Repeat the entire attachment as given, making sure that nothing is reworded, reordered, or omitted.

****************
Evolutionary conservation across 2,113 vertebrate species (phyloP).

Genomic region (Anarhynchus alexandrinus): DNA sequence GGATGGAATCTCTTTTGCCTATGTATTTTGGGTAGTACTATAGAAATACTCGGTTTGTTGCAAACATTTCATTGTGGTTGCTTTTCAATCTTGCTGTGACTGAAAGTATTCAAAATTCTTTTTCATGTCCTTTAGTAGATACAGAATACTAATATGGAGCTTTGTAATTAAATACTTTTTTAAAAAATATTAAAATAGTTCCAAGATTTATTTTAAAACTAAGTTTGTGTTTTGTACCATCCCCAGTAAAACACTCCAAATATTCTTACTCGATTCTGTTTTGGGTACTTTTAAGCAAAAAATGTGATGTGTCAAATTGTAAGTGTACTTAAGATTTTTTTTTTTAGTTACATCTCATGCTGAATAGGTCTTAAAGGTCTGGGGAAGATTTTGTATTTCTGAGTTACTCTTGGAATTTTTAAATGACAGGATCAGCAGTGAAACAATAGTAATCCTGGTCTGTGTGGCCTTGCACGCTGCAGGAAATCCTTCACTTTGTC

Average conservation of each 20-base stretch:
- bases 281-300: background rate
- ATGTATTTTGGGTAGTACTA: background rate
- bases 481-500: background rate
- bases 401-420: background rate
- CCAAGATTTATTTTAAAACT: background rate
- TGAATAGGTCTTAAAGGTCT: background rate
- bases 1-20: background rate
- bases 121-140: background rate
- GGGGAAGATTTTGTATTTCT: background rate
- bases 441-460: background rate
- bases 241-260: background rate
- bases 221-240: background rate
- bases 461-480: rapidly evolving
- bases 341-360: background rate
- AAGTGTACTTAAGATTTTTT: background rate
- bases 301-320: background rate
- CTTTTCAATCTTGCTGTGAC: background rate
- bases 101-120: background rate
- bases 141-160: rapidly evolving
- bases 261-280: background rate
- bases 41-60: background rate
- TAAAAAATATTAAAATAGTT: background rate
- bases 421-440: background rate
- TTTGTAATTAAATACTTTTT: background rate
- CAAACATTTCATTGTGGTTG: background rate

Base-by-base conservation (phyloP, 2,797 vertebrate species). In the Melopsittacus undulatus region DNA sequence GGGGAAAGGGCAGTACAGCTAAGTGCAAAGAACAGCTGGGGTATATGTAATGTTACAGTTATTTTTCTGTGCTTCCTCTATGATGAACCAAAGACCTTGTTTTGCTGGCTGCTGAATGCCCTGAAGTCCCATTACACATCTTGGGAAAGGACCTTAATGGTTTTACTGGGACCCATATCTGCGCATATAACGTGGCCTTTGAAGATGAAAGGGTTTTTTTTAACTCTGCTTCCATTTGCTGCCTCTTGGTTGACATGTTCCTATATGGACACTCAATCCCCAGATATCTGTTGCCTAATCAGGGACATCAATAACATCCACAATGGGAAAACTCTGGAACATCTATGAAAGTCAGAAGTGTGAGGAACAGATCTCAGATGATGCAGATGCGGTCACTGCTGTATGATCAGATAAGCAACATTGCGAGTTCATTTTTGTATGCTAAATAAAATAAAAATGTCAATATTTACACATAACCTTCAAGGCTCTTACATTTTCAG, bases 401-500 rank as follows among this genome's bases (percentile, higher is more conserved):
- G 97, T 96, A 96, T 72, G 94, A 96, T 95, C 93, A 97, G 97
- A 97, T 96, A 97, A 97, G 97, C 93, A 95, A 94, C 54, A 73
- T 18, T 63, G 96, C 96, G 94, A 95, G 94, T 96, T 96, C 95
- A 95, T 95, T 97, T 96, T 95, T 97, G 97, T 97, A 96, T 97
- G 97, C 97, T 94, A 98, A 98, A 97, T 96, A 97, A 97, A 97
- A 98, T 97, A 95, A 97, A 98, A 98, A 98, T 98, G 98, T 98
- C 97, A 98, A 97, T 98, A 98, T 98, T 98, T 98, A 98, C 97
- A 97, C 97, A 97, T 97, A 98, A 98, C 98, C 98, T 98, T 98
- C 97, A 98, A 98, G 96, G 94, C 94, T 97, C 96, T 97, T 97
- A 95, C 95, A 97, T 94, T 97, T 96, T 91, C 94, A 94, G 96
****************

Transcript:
Evolutionary conservation across 2,113 vertebrate species (phyloP).

Genomic region (Anarhynchus alexandrinus): DNA sequence GGATGGAATCTCTTTTGCCTATGTATTTTGGGTAGTACTATAGAAATACTCGGTTTGTTGCAAACATTTCATTGTGGTTGCTTTTCAATCTTGCTGTGACTGAAAGTATTCAAAATTCTTTTTCATGTCCTTTAGTAGATACAGAATACTAATATGGAGCTTTGTAATTAAATACTTTTTTAAAAAATATTAAAATAGTTCCAAGATTTATTTTAAAACTAAGTTTGTGTTTTGTACCATCCCCAGTAAAACACTCCAAATATTCTTACTCGATTCTGTTTTGGGTACTTTTAAGCAAAAAATGTGATGTGTCAAATTGTAAGTGTACTTAAGATTTTTTTTTTTAGTTACATCTCATGCTGAATAGGTCTTAAAGGTCTGGGGAAGATTTTGTATTTCTGAGTTACTCTTGGAATTTTTAAATGACAGGATCAGCAGTGAAACAATAGTAATCCTGGTCTGTGTGGCCTTGCACGCTGCAGGAAATCCTTCACTTTGTC

Average conservation of each 20-base stretch:
- bases 281-300: background rate
- ATGTATTTTGGGTAGTACTA: background rate
- bases 481-500: background rate
- bases 401-420: background rate
- CCAAGATTTATTTTAAAACT: background rate
- TGAATAGGTCTTAAAGGTCT: background rate
- bases 1-20: background rate
- bases 121-140: background rate
- GGGGAAGATTTTGTATTTCT: background rate
- bases 441-460: background rate
- bases 241-260: background rate
- bases 221-240: background rate
- bases 461-480: rapidly evolving
- bases 341-360: background rate
- AAGTGTACTTAAGATTTTTT: background rate
- bases 301-320: background rate
- CTTTTCAATCTTGCTGTGAC: background rate
- bases 101-120: background rate
- bases 141-160: rapidly evolving
- bases 261-280: background rate
- bases 41-60: background rate
- TAAAAAATATTAAAATAGTT: background rate
- bases 421-440: background rate
- TTTGTAATTAAATACTTTTT: background rate
- CAAACATTTCATTGTGGTTG: background rate

Base-by-base conservation (phyloP, 2,797 vertebrate species). In the Melopsittacus undulatus region DNA sequence GGGGAAAGGGCAGTACAGCTAAGTGCAAAGAACAGCTGGGGTATATGTAATGTTACAGTTATTTTTCTGTGCTTCCTCTATGATGAACCAAAGACCTTGTTTTGCTGGCTGCTGAATGCCCTGAAGTCCCATTACACATCTTGGGAAAGGACCTTAATGGTTTTACTGGGACCCATATCTGCGCATATAACGTGGCCTTTGAAGATGAAAGGGTTTTTTTTAACTCTGCTTCCATTTGCTGCCTCTTGGTTGACATGTTCCTATATGGACACTCAATCCCCAGATATCTGTTGCCTAATCAGGGACATCAATAACATCCACAATGGGAAAACTCTGGAACATCTATGAAAGTCAGAAGTGTGAGGAACAGATCTCAGATGATGCAGATGCGGTCACTGCTGTATGATCAGATAAGCAACATTGCGAGTTCATTTTTGTATGCTAAATAAAATAAAAATGTCAATATTTACACATAACCTTCAAGGCTCTTACATTTTCAG, bases 401-500 rank as follows among this genome's bases (percentile, higher is more conserved):
- G 97, T 96, A 96, T 72, G 94, A 96, T 95, C 93, A 97, G 97
- A 97, T 96, A 97, A 97, G 97, C 93, A 95, A 94, C 54, A 73
- T 18, T 63, G 96, C 96, G 94, A 95, G 94, T 96, T 96, C 95
- A 95, T 95, T 97, T 96, T 95, T 97, G 97, T 97, A 96, T 97
- G 97, C 97, T 94, A 98, A 98, A 97, T 96, A 97, A 97, A 97
- A 98, T 97, A 95, A 97, A 98, A 98, A 98, T 98, G 98, T 98
- C 97, A 98, A 97, T 98, A 98, T 98, T 98, T 98, A 98, C 97
- A 97, C 97, A 97, T 97, A 98, A 98, C 98, C 98, T 98, T 98
- C 97, A 98, A 98, G 96, G 94, C 94, T 97, C 96, T 97, T 97
- A 95, C 95, A 97, T 94, T 97, T 96, T 91, C 94, A 94, G 96